The energy regulator Ofgem has calculated that the collective windfall of energy producers from the introduction of free ETS permits amounts to £9bn over the whole of phase two (five years). At least some of this money is fair game: there is a difference between profits made because of increasing demand and profits made because of a government giveaway.

Indeed, the Government (and the industry) has now accepted this argument in principle, and will auction permits in the future in a way that their scarcity value accrues to government rather than to the industry.

The industry argues that the current arrangements were entered into in good faith and that they should not be taxed retrospectively. But it is not unreasonable to expect it to shoulder more responsibility.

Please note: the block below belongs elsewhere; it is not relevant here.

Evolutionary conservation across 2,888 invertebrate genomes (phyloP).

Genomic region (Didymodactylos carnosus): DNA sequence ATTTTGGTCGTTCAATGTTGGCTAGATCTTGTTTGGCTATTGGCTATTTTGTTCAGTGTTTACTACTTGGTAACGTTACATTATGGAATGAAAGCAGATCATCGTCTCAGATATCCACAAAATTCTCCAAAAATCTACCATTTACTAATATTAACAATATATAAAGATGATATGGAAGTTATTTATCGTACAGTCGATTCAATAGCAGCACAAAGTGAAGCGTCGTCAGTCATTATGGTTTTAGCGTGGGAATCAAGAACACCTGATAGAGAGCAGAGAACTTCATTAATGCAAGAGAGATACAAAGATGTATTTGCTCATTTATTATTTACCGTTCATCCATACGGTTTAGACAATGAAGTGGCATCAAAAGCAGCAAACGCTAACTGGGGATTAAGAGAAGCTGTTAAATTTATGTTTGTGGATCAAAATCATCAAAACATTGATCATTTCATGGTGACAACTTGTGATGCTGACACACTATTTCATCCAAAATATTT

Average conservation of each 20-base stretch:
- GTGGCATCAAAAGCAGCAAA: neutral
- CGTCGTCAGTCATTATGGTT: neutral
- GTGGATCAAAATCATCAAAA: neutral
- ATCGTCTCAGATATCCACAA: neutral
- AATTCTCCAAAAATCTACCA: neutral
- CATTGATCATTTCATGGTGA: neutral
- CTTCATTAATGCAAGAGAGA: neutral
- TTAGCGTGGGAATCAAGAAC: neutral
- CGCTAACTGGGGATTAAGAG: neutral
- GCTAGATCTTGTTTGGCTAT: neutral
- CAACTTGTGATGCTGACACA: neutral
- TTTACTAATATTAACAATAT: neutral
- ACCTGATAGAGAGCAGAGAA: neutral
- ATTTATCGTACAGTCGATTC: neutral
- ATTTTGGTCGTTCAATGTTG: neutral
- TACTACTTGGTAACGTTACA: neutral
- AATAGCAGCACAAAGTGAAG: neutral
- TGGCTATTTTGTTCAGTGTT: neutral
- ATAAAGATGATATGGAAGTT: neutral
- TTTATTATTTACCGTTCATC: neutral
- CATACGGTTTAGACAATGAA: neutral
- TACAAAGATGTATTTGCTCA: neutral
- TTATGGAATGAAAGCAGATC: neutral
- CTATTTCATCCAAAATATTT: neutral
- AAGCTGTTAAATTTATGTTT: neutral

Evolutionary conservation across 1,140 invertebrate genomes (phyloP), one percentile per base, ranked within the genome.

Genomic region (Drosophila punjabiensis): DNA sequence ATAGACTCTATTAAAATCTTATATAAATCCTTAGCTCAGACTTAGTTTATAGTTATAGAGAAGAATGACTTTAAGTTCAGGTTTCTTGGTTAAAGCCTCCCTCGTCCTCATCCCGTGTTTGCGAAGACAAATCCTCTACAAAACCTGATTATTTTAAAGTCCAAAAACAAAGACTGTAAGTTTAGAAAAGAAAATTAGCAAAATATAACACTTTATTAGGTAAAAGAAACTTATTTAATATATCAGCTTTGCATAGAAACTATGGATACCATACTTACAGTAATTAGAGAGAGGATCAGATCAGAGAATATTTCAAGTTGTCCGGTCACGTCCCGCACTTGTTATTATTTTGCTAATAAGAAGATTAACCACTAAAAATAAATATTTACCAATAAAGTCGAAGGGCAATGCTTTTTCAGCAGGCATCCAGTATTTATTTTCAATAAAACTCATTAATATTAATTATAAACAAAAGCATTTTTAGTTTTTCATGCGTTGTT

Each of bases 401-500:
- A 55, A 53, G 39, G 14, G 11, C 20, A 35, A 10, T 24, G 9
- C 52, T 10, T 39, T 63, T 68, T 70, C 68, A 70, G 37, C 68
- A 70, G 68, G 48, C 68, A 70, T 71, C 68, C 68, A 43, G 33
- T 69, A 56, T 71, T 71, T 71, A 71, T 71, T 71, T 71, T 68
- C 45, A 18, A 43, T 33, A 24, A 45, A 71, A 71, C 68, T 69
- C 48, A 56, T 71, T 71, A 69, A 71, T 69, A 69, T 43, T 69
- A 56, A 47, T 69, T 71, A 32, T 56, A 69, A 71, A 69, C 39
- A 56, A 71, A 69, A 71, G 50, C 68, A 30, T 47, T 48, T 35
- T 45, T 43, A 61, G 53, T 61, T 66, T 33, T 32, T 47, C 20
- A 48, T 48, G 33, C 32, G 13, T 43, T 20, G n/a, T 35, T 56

Indeed, there are other arguments for taking a tough approach. The competitive market which once existed in electricity generation has largely disappeared, with six major vertically-integrated companies dominating it. Moreover, the claim that consumers can shop around for good bargains is undermined by analysis from the University of East Anglia, which shows that a third of switchers actually make themselves worse off, and half of customers never switch. Overall, there is a strong case for a Competition Commission referral.

Vince argues that we should be looking to is to improve energy efficiency: According to the Local Government Association, at least 12 million houses are currently inadequately insulated, costing households around £200 in lost energy. Some companies, under the Carbon Emission Reductions Target, already have a rolling programme to insulate people's homes, but this needs to be scaled up hugely. A 10-year rolling programme of £500m could ensure that not only are all British homes adequately insulated, but that household carbon emissions are reduced by a fifth.